Was born in Groton, Tompkins county, N. Y., May eleventh, 1834. His grandfather on his father's side served in the Revolutionary war, and three of his father's brothers in the war of 1812. The only brother of Captain Hatch enlisted in the Second Illinois Cavalry in 1861, was captured at Fort Donelson in the spring of 1862, and died of starvation and rebel cruelty, at Macon, Georgia, September first, 1862. The Captain was married in 1855, to Miss Stilson, of Dryden. His occupation, previous to his enlistment, was farming. 

He enlisted as a private in Company C, October twelfth, 1861, but was appointed Sergeant on the twenty-fifth of the same month, and promoted to Second Lieutenant October sixteenth, 1862, and to First Lieutenant February seventh, 1863. 

He was in command of his company from November eleventh, 1862, and was recommended for promotion to a Captaincy June twenty-fifth, 1863, by Major A. J. Grover, commanding the Regiment, and repeatedly during the fall and winter by both Major Young and Lieutenant-Colonel Cook, but Captain Hatch is a true, out-spoken patriot, and the people of the State of New York in the dark days of 1862, placed in the executive chair that bitter partizan, Horatio Seymour, and owing to a letter sent by some of the PRETENDED democratic FRIENDS of the Captain to “Governor SAYMOUR,” signed by one H. M. Ball, of McLean, he was induced to "spare the feelings of the great democratic party of McLean, and withhold his commission." Thus to please this noble band of "PATRIOTS," the commission was withheld until January twenty-sixth, 1864, the Lieutenant manfully doing his duty at the front, wondering why his recommendation was not heeded, and all unmindful of the treachery at home, which thus insiduously and cowardly deprived him of his deserved promotion.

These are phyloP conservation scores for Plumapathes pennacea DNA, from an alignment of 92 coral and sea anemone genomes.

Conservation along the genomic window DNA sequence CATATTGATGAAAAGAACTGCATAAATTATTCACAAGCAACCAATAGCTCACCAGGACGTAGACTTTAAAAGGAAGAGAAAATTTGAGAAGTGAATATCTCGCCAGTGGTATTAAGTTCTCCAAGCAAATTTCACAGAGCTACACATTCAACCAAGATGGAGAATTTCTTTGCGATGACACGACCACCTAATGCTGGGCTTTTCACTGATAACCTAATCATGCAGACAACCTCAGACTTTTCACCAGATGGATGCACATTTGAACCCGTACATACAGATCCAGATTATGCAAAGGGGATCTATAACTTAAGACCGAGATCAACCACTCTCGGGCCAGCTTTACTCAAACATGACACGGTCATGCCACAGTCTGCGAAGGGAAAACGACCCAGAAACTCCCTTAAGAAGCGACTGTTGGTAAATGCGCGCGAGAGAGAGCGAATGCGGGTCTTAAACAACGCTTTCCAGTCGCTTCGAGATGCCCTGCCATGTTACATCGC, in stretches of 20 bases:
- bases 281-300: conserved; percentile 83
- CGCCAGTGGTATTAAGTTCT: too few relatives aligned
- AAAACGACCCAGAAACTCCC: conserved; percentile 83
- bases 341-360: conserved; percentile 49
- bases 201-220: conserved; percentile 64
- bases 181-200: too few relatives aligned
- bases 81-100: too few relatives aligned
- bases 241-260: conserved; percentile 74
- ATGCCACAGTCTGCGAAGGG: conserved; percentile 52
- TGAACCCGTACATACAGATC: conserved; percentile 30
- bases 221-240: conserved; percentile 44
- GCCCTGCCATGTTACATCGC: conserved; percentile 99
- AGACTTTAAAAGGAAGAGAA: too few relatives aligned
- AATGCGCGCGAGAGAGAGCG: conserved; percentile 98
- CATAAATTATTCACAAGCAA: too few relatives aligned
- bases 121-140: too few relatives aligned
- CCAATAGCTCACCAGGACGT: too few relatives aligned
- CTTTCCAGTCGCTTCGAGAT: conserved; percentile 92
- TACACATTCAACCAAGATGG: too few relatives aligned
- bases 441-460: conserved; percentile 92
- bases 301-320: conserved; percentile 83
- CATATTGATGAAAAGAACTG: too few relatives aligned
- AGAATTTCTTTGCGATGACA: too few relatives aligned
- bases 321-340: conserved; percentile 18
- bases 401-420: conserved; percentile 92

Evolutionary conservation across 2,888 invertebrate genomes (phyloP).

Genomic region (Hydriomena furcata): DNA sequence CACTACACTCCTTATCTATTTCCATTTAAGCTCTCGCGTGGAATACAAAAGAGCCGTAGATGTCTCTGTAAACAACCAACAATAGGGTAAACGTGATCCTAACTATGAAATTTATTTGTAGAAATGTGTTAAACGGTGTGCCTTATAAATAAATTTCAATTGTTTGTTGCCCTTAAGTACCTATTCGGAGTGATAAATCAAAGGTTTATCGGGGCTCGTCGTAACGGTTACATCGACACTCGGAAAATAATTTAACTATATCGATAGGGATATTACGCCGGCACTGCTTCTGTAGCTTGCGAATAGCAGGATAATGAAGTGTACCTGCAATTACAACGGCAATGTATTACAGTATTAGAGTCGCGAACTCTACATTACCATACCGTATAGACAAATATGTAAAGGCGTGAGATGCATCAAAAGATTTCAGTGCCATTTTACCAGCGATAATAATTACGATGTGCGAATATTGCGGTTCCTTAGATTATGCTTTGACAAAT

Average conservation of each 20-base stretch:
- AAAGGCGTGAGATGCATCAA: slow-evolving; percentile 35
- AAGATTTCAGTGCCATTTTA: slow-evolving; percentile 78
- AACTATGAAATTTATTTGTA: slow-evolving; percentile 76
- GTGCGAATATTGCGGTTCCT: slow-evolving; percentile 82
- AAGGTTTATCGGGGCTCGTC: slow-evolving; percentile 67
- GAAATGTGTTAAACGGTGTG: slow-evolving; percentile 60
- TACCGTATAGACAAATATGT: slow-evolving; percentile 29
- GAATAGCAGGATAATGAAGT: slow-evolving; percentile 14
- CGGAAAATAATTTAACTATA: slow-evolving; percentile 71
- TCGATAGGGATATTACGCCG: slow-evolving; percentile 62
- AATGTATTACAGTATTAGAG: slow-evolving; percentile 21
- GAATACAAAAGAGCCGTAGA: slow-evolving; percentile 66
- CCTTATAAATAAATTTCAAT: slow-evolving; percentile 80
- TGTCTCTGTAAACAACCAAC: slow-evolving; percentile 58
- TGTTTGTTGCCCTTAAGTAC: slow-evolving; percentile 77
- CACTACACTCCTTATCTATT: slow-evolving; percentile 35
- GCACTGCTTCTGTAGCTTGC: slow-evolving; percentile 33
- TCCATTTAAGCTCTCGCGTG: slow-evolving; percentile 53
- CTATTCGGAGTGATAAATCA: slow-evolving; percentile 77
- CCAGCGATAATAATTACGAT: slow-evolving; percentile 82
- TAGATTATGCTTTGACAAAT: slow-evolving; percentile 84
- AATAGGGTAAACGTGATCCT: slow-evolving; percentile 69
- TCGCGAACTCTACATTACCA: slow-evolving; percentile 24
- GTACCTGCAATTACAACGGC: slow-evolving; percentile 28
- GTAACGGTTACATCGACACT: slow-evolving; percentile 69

He was engaged in all the battles and skirmishes in which the Regiment participated from the fifth of September, 1862, to the twentieth of October, 1864, except Mine Run. He was in the following battles and skirmishes :South Mountain, Antietam, Fredericksburg, Chancellorsville, Gettysburg, Wilderness, Laurel Hill, Spottsylvania, North Anna, (or Jericho Ford), Coal Harbor, Petersburg, Weldon Railroad, Poplar Grove. 

At the Weldon Railroad he captured the battle-flag of the Twenty fifth South Carolina Regiment, nearly losing his life. The flag was left in a cornfield twenty or twenty-five rods in front of the breastworks. He was bringing in the flag, with fifteen or twenty rebels, when he imprudently raised the color and was mistaken for a rebel. The Fifty-sixth Pennsylvania, on the right of the Seventy-sixth, prepared to open fire, which was prevented by one of the Seventy-sixth calling out that it was Captain Hatch with prisoners. He was, for this brave act, mentioned in the report of the Brigade commander, (see page 309). He was discharged by reason of expiration of time, October twentieth, 1864, and returned to his farm in McLean, N. Y.

The preceding biography is from the 1867 Regimental History by A.P. Smith.

From Col. Cook's report on Weldon Railroad: "Capt. J. C. Hatch, of Company G, jumped over the works as the enemy retired and brought in the colors of the Twenty-fifth South Carolina (rebel) Regiment. "

Born in Groton, married son of Virgil and Caroline (Little), farmer; in battles of South Mountain, Antietam, Fredericksburg, Chancellorsville, Gettysburg, the Wilderness, Spottsylvania, Cold Harbor, Petersburg, Weldon Railroad, died in Groton. (obituary, personal communication from Betty Auten)

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